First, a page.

The beautiful rising sun over Lake Victoria signals yet another virgin day of life. Indeed a new lease of life, as the birds of all nature sit and sing atop elevated tree planks enjoying their early Sunday morning melodies.

As I gently step foot down the undulating land, my eyes fast notice special white boats besides the calm shoreline waters at Kisubi beach, about 1 kilometer off Kampala – Entebbe Highway.

I later witness a lanky gentleman, as composed as a cucumber. Minutes later, he starts to yell instructions to a group of individuals whose boats are handsomely floating on the crystal clear waters of Africa’s greatest water body.

In my minds’ eye, I conclude, he is the right person I have come to meet. Jim Flood, 72, is a veteran British senior rower, who is actively involved in the sport as a FISA (International Rowing Body) instructor as well as a world master’s active rower.

That was just the commencement of the second day that Flood is in the country to train Ugandan rowers, coaches and instructors from the different clubs.

“It is a pleasure to be here once again”, he salutes me, with a broad smile. The firm handshake ironically never sends shock signals but rather, an assurance he needs me around him and my mission at hand.

Jim is currently conducting a FISA Level two coaching course for over 10 instructors. “Uganda needs more technical staff in the rowing sport. These will help put up structures (of course with right management and inspirational leadership) and scout for more rowers” , Jim opens up to me.

Abundant Talent:

As Uganda prepares to host the East and Central Rowing championships (6th – 9th at Kisubi beach) Jim Flood is excited about the enormous talent in the country.

“I am particularly impressed by the girls. They are energetic and only need polishing to be the next world stars in rowing”, Jim, beaming with a smile says.

He however cautions, the concerned authorities have to put up the right structures to spot and groom talent from the grass roots.

“Programmes have to be put in place to identify and nurture the discovered talents. Many of the sport enthusiasts will help to attract sponsors to the sport as Government also gives a helping hand”, he adds.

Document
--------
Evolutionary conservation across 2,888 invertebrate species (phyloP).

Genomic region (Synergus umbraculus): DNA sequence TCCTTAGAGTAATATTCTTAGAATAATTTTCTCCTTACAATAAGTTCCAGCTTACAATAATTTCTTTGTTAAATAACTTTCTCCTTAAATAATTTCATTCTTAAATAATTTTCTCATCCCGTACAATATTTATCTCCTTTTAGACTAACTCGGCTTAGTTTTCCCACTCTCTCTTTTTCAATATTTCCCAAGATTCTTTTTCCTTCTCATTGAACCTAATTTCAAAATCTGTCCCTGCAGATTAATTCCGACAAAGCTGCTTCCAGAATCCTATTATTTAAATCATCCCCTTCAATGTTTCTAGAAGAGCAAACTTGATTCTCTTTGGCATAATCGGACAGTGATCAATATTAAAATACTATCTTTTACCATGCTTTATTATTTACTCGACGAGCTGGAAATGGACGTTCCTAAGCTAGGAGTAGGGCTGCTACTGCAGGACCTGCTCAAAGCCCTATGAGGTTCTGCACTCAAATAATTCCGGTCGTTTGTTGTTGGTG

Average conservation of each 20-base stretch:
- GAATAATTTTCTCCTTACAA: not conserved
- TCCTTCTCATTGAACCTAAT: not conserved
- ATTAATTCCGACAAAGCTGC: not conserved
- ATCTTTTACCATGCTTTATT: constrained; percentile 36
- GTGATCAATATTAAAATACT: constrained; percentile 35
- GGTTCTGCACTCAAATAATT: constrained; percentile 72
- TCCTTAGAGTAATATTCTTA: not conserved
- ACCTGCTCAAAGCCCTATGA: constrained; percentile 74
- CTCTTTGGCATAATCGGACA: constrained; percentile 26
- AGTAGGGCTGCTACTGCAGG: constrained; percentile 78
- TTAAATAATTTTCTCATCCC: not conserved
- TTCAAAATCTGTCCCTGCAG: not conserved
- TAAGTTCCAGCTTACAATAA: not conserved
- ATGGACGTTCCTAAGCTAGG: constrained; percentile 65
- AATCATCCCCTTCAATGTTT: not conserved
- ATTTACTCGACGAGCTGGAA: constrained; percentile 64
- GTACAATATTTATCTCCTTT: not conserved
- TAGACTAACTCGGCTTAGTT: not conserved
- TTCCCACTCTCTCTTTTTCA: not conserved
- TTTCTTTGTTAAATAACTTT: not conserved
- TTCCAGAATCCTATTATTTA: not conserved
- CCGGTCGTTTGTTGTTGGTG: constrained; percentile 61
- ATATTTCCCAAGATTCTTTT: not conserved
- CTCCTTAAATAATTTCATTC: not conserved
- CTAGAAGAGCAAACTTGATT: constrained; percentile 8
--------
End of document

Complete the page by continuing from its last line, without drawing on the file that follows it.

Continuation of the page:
Clubs’ Role:

Jim calls for more involvement of clubs into the sport and continuous competitions (regattas). “Surely, there is no substitute for race experience. Clubs are crucial here. Even if it is recreational rowing, It will still help out the rowers for a continuous lifeline on the waters”, Jim, a world masters’ champion advises.

Flood believes rowers are specially endowed with talent to execute the sport much as special training and foods enhance stamina, endurance and power.

“Technique matters a lot in this sport. Individuals with a great oxygen transfer system, a high tolerance to lactic acid and those with a strong will to perform well will always perform well in rowing”, he signs off as he rushes to attend to to his students.

What a passionate and diligent soul of the sport. Special Kudos.

Who is Jim Flood?

Born 72 years ago, Jim Flood started rowing as late as 19 years. He is a current World Rowing master champion in a 4 scull boat (along with Tonny Rose, Peter Taylor and another colleague), having won the title on River Rhine in Germany 3 years ago. He also participated at the Nottingham national championships.

He is an engineer by profession. He is a graduate from Durham University and quit active rowing for close to 20 years to concentrate on his employment.

He is a FISA accredited rowing instructor and a member of the British Rowing Federation.

David Isabirye is a senior staff writer for Kawowo Sports where he covers most of the major events.

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